Data Science uses Machine Learning as one of the key techniques. Yes, it may also use neuroscience, behavioural economics, game theory, statistical mechanics, complexity theory, non-Euclidean geometry and myriad areas you are an expert in. However, problems you are expected to solve in the industry context require a sound knowledge of ML techniques as the primary skills; interviewers will be delighted if you are an expert in other topics, but please be an expert in ML as well.
This is how they will assess you on your ML skills.
- Topics covered in standard Machine Learning courses and books: CS229 (Stanford), CS4780 (Cornell), 6–034 (MIT), PRML (Chris Bishop), Mining of Massive Datasets. <Include your favourite courses and books here.> Note: PRML is indicative, we don’t mean you must go through the whole book. Reinforce course content with readings from such standard books whenever possible.
- ML methods that are mentioned in the resume but not as part of the courses or books.
- Mathematics for ML: Linear Algebra, Probability & Statistics, Multivariable Calculus, basics of optimization (typically these are covered in standard ML courses)
You are a deep learning ninja. Despite your strong feelings, why do we still think you need to have a sound understanding of ‘conventional’ Machine Learning also? ‘Black-box’ nature of deep learning models (you may entirely disagree) makes it difficult for the interviewers to know what you did versus what the model did. However, ML in its conventional form seems to be a good common denominator for all candidates. How does it look to be a person who has built a bi-directional LSTM but doesn’t know how SVM’s work? Please go ahead, dazzle the interviewers with your DL skills, but after you’ve proven a point or two with your ML chops.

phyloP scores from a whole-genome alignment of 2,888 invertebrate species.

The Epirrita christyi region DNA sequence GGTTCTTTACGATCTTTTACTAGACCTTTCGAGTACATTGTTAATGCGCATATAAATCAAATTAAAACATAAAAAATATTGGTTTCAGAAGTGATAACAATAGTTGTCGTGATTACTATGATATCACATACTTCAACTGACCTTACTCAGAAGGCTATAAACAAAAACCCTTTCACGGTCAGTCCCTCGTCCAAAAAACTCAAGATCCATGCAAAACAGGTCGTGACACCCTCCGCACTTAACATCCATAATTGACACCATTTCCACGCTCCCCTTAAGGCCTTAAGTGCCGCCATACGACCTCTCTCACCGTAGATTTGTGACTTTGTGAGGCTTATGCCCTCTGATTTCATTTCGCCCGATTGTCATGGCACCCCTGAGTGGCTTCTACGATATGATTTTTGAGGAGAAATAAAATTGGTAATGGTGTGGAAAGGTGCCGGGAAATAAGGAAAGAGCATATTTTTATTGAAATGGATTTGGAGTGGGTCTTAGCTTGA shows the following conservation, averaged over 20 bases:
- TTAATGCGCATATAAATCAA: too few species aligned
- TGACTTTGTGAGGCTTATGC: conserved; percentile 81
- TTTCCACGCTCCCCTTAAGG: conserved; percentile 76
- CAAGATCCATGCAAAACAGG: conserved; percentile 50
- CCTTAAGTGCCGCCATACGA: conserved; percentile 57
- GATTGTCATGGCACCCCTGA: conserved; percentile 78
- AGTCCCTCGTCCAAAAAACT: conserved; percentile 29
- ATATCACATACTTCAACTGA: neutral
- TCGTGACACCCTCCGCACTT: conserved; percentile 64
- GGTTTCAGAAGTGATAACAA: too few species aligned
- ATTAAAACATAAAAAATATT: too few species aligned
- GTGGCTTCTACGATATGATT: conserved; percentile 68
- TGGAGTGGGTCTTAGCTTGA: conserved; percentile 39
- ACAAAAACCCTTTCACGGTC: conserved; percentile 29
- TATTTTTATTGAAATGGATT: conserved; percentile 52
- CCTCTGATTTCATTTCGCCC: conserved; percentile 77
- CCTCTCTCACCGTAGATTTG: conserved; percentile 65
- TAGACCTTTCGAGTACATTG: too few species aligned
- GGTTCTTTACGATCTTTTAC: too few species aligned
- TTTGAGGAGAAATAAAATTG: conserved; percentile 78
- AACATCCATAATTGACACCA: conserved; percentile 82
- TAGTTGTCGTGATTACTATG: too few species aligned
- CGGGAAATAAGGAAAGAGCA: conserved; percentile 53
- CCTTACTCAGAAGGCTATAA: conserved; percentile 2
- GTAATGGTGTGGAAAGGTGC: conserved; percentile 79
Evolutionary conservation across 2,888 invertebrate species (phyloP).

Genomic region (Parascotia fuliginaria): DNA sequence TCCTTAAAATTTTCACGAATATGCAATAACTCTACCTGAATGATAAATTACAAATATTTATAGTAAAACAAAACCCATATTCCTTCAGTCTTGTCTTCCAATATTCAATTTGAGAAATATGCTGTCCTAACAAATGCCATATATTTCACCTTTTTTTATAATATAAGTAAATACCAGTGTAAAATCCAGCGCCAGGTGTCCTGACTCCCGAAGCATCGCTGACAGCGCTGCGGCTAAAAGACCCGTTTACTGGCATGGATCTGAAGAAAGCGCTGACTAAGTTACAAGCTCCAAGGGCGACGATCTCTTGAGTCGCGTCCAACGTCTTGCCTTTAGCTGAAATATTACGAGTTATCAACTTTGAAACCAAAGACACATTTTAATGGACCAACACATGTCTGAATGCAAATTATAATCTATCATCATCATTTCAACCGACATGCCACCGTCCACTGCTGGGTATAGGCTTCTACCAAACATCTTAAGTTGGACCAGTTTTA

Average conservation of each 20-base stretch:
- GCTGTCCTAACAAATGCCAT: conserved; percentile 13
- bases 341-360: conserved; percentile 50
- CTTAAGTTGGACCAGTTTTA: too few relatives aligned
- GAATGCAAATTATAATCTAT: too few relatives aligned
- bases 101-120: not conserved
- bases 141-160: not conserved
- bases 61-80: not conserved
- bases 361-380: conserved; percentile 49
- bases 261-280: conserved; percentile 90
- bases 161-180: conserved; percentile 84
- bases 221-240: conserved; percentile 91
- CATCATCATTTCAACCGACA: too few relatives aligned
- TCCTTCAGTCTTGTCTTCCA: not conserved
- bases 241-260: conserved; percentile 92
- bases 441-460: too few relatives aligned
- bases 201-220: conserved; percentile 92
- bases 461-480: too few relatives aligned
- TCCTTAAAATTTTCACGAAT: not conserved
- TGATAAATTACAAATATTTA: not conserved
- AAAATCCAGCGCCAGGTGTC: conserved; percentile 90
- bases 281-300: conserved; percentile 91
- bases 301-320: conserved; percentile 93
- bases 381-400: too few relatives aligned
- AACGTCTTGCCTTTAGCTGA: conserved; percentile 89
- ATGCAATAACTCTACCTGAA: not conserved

You should know why you chose one model / algorithm / approach / architecture above others. Hyperparameters play a key role in DL. Develop a sound understanding of model tuning. Difference between a good model and a not-so-good one may lie in your choice of hyper parameters.
We recommend below material to go through before going for interviews:
- Deep learning specialization(set of 5 courses) offered by deeplearning.ai at Coursera
- Geoff Hinton’s Neural Networks course from Coursera for a deeper understanding of concepts.
- A comprehensive deep learning course that covers encoders http://www.cse.iitm.ac.in/~miteshk/CS7015.html
- For the long term, you may go through the deep learning book authored by Yoshua Bengio and Ian Goodfellow.
Note: We didn’t say you *must* go through all of these. Acquiring familiarity with the subject by perusing high quality content gives you confidence that is transferable across situations.
Experience with Tools
Companies give priority to candidates who not only articulate good data science solutions but also can efficiently implement using the right tools. It will be great if you can make yourself comfortable with the tools available in the industry. You should be at least aware of python or R from the language point of view, scikit learn library for ML algorithms, Keras / tensorflow / pytorch / caffe for deep learning. Do not neglect querying languages eg. HQL,SQL and distributed frameworks like hadoop and spark. Good organizations have training programs for all these skills. Selected candidates often go through these training courses. Familiarity with the above tools gives your candidature the much needed edge. By all means undergo training after you get selected. This will give exposure to the problems the organisation solves and opportunity to interact with other scientists in the organization. These are very important experiences to acquire as a new-joiner.